Nearly half of emergency physicians responding to a poll are already seeing a rise in emergency visits since Jan. 1 when expanded coverage under the Affordable Care Act began to take effect. In an online poll conducted by the American College of Emergency Physicians, 86 percent expect emergency visits to increase over the next three years. More than three-fourths (77 percent) say their EDs are not adequately prepared for significant increases.
"Emergency visits will increase in large part because more people will have health insurance and therefore will be seeking medical care," said ACEP President Alex Rosenau, D.O. "But America has severe primary care physician shortages, and many physicians do not accept Medicaid patients, because Medicaid pays so low. When people can't get appointments with physicians, they will seek care in emergency departments. In addition, the population is aging, and older people are more likely to have chronic medical conditions that require emergency care."
The data suggest that states that expanded Medicaid are more likely to see increases in the volume of Medicaid emergency patients. Rosenau said policymakers need to make sure there are adequate resources to care for growing numbers of emergency patients.
Eighty-four percent of emergency physicians report that psychiatric patients are being held — "boarded" — in their emergency department, with nine in 10 (91 percent) saying the practice has led to violent behavior by distressed psychiatric patients, distracted staff or bed shortages, all of which may harm patients.
More than half of the physicians polled add that the amount of time and effort their emergency department expends to transfer psychiatric patients who need admission has increased since January.
Providers increasingly dissatisfied with EHRs
Providers nationwide project increased investments in health care information technology and telecommunications solutions, as well as modern clinical equipment, according to Premier Inc.'s spring 2014 Economic Outlook C-suite survey.
Nearly half (49 percent) of the C-suite respondents plan to make their largest capital investments over the next year in HIT, to include electronic health records, advanced data analytics and telecommunications, according to survey results. The acquisition of clinical equipment (surgical, imaging and lab) was cited by 22 percent of executives as the area in which they are planning the largest capital investments.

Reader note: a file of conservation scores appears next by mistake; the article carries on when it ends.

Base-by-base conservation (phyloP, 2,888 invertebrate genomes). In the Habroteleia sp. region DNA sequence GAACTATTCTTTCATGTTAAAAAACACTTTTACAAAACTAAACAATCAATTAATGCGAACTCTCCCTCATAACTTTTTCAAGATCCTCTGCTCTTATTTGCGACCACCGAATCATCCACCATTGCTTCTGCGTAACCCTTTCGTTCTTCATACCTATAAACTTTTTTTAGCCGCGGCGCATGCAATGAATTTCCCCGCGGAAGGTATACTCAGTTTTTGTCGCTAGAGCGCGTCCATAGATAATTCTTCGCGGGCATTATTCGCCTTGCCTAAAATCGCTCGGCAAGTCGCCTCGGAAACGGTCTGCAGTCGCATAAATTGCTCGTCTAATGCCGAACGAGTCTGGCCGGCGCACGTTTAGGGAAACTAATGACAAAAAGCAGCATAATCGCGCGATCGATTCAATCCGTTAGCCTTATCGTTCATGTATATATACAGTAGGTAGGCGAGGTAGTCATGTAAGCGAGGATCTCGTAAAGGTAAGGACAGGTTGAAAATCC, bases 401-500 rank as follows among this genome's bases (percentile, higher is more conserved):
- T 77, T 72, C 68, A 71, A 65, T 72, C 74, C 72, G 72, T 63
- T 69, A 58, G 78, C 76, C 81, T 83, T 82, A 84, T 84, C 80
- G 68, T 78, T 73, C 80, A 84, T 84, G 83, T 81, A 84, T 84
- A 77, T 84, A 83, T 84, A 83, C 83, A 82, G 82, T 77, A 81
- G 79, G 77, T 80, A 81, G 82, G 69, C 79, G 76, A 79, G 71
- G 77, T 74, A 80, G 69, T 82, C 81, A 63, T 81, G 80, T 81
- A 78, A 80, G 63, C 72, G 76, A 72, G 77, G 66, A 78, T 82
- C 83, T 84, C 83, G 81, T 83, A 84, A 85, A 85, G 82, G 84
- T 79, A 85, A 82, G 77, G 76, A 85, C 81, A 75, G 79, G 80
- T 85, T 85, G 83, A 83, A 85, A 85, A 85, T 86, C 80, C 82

The survey also suggests that 41 percent of respondents are dissatisfied or indifferent in regards to their current EHR systems.
"Hospitals are making necessary investments in infrastructure to meet the demands of this new generation of health care," said Michael J. Alkire, Premier's chief operating officer. "What we are hearing increasingly from health care leaders is dissatisfaction with their existing EHR systems, often citing cost and difficulty of use. Providers need a solution that integrates clinical, financial and operational data across their hospitals and health systems; the majority of EHR systems cannot do that."
Workers Wary of Wellness Programs that Tie Premiums to Participation, Outcomes
As many employers begin to expand their wellness programs under new guidelines set forth by the Affordable Care Act, a recent Kaiser Health Tracking Poll finds workers oppose programs that make them pay higher premiums if they fail to participate or meet specific health goals.
Overall, a large majority (76%) of the public says it is appropriate for employers to offer wellness programs to promote healthy behaviors among their workers, but most (62%) also say it is not appropriate for employers to require workers to pay more for their health insurance premiums if they don't participate in those programs. Even more (74%) say it is inappropriate for employers to require that workers pay more if they are unable to meet certain health goals.
The results are similar among working-age adults who get their insurance through an employer. A large majority (80%) is supportive of wellness programs themselves, but most oppose requiring workers to pay higher premiums if they don't participate (62%) or if they don't meet certain health-related goals (75%).
For many years, employers have offered a wide range of wellness programs to their workers, and some have recently started using financial rewards or penalties as incentives to get workers to participate and to meet specific health outcomes such as lose weight or meet a body-mass index target. The Affordable Care Act includes provisions that permit certain financial incentives and penalties related to health outcomes as part of employer wellness programs, and federal rules published last year set standards for such programs.